Looking after our own backyard
Glenn Milne has a piece in today’s Oz making a clear and convincing argument that Labor’s strategy of focusing our defence efforts on our immediate neighborhood is right, and the government’s expeditionary force strategy is wrong. He endorses all the key arguments of opponents of the Iraq war:
â€¢ Iraq: Our involvement has compromised, not improved, Australia’s security. We have no rational exit strategy because there is no political or military solution in sight.
â€¢ WMDs: They didn’t exist, undermining the single most important rationale for going to war.
â€¢ The terrorist threat: Howard argued that our involvement in Iraq would reduce the threat to Australia. Instead Iraq has become the training ground for the next generation of terrorists, to be deployed at will. …
â€¢ And finally the AWB: Stripped of the niceties, we bombed Saddam one day and bankrolled him the next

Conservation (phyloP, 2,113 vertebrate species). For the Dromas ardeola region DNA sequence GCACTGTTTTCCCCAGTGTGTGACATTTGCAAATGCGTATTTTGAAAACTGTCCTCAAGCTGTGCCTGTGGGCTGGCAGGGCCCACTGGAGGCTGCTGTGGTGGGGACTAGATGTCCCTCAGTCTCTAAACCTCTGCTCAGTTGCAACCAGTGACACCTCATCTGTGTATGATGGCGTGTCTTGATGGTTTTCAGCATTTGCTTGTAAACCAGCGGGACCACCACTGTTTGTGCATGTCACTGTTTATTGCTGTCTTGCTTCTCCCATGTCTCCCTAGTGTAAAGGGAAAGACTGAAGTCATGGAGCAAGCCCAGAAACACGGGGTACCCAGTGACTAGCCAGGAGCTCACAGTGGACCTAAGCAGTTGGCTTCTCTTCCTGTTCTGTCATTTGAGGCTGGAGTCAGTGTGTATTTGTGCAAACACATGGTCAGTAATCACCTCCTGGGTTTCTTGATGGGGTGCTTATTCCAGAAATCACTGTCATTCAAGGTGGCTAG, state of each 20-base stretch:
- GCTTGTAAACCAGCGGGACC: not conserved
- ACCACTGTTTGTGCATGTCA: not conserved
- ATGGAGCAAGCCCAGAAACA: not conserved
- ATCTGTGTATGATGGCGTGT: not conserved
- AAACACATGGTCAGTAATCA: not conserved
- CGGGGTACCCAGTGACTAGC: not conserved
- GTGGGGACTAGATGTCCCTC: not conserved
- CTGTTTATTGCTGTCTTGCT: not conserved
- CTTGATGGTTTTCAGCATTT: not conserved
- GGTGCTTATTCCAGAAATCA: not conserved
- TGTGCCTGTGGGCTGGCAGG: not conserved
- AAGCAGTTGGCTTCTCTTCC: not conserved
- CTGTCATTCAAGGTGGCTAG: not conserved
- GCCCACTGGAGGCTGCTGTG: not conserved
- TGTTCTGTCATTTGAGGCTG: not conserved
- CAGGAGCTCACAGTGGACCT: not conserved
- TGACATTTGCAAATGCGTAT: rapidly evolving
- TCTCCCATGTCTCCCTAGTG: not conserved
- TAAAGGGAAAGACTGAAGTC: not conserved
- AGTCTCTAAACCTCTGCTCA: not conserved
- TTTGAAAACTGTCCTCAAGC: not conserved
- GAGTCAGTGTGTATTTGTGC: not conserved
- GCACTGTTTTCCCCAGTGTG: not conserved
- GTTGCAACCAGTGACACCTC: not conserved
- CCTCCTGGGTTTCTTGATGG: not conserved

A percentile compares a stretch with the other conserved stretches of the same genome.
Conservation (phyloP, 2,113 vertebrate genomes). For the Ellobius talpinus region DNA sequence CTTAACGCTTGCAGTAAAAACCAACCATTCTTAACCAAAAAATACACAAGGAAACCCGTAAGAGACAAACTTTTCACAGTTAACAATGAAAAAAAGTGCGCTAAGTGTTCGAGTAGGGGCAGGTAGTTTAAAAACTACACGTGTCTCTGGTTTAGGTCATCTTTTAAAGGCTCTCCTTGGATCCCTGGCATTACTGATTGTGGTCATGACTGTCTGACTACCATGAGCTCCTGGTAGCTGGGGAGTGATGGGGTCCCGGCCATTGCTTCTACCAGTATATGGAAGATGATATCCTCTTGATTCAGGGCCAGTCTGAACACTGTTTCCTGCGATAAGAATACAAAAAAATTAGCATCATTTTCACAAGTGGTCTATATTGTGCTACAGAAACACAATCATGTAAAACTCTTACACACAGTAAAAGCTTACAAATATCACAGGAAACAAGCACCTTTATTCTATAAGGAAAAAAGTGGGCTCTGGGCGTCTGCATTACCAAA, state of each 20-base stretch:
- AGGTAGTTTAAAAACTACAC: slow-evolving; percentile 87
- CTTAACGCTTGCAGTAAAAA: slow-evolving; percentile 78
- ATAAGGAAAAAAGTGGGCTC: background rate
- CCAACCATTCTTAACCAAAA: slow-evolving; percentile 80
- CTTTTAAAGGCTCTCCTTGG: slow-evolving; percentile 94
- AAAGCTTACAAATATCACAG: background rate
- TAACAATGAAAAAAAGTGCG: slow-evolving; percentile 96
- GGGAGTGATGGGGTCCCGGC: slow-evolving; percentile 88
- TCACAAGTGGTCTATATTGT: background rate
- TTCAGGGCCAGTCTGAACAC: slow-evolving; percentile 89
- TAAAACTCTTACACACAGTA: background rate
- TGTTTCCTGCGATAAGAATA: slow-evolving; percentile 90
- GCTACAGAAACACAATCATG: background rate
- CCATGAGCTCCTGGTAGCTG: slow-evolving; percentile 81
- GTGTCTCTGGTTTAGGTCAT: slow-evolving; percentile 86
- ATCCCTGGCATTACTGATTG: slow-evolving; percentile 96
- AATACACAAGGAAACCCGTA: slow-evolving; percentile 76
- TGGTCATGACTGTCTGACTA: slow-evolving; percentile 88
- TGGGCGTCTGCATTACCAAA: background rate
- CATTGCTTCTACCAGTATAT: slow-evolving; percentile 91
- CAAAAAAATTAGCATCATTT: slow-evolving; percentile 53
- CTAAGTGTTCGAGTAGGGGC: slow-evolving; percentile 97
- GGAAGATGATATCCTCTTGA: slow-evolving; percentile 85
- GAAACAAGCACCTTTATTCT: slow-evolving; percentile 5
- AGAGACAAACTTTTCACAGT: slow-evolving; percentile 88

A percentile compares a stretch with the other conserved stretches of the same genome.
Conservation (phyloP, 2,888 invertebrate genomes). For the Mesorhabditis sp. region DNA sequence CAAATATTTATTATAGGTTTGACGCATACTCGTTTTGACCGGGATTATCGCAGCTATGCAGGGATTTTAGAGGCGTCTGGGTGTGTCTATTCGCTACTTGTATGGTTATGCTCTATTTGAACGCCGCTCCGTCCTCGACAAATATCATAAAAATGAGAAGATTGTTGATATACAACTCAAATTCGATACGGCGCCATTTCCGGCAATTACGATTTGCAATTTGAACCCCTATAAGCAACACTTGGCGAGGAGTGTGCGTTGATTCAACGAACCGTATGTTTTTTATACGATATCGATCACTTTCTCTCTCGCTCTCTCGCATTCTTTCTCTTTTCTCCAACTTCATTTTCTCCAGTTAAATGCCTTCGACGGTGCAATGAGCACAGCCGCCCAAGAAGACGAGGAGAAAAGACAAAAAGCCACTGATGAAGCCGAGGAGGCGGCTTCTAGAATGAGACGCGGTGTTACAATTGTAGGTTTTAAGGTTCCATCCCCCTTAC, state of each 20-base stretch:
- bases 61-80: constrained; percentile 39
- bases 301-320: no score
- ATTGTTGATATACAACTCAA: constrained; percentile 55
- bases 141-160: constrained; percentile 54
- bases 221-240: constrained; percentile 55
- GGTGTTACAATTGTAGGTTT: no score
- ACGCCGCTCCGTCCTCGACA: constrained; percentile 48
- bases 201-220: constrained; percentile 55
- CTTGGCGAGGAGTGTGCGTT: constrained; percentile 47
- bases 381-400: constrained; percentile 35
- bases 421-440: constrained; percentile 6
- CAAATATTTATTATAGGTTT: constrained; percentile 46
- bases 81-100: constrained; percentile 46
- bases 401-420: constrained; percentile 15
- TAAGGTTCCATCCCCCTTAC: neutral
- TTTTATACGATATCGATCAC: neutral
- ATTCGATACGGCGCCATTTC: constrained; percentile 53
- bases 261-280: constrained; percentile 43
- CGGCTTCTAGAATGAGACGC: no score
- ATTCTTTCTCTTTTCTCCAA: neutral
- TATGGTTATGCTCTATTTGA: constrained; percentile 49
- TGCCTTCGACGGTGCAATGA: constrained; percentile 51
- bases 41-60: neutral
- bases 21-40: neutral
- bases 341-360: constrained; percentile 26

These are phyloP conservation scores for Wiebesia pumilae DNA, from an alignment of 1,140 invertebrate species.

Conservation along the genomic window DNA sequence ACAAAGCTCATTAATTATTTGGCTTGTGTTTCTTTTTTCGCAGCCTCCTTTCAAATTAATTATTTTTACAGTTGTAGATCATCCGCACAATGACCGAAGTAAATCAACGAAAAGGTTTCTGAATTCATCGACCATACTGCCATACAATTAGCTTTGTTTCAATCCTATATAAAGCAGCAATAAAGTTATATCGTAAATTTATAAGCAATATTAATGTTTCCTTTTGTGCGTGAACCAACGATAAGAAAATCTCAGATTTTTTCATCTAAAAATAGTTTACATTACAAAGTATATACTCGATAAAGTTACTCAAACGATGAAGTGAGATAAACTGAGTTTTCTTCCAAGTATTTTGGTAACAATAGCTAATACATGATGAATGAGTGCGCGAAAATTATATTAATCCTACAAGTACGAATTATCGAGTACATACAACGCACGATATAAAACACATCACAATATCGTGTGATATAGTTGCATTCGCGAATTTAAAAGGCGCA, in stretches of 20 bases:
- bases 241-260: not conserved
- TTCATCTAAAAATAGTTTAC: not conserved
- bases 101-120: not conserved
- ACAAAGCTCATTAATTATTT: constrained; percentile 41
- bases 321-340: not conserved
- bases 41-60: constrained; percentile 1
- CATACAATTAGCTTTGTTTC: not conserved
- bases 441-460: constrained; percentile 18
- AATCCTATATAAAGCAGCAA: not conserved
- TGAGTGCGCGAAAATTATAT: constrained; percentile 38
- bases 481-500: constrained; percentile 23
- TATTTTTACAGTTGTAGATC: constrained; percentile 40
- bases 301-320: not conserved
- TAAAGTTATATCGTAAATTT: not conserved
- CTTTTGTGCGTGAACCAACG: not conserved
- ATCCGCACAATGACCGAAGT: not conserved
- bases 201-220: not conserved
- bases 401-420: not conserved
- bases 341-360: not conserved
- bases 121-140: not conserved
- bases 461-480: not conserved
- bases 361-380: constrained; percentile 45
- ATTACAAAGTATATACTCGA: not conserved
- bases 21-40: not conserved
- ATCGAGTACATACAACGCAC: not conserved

I can’t recall anything at all like this from Milne in the past (feel free to correct me), which raises the question of whether there’s some sort of hidden agenda. The obvious explanation, given that Milne is normally viewed as a spokesman for Costello, is that this is something to do with the latest leadership rumours, though it’s hard to see exactly what.
A more Machiavellian explanation occurs to me. Howard’s visit to Bush is not going to be as cosy as usual, since Bush undoubtedly wants yet more troops and we are, as Milne points out, already overcommitted. How better to stress this point to Bush than to have it being made (in effect) by Costello, in a way that suggests that Australia could be looking at pulling out of the Coalition of the Willing. On this view, the two are now working together.
Does anyone have any other ideas, or has Milne just seen the light?
Update Tim Dunlop has more
fn1. Actually, the other way around, I think. But the point is right, however hard most supporters of the war here have tried to ignore it.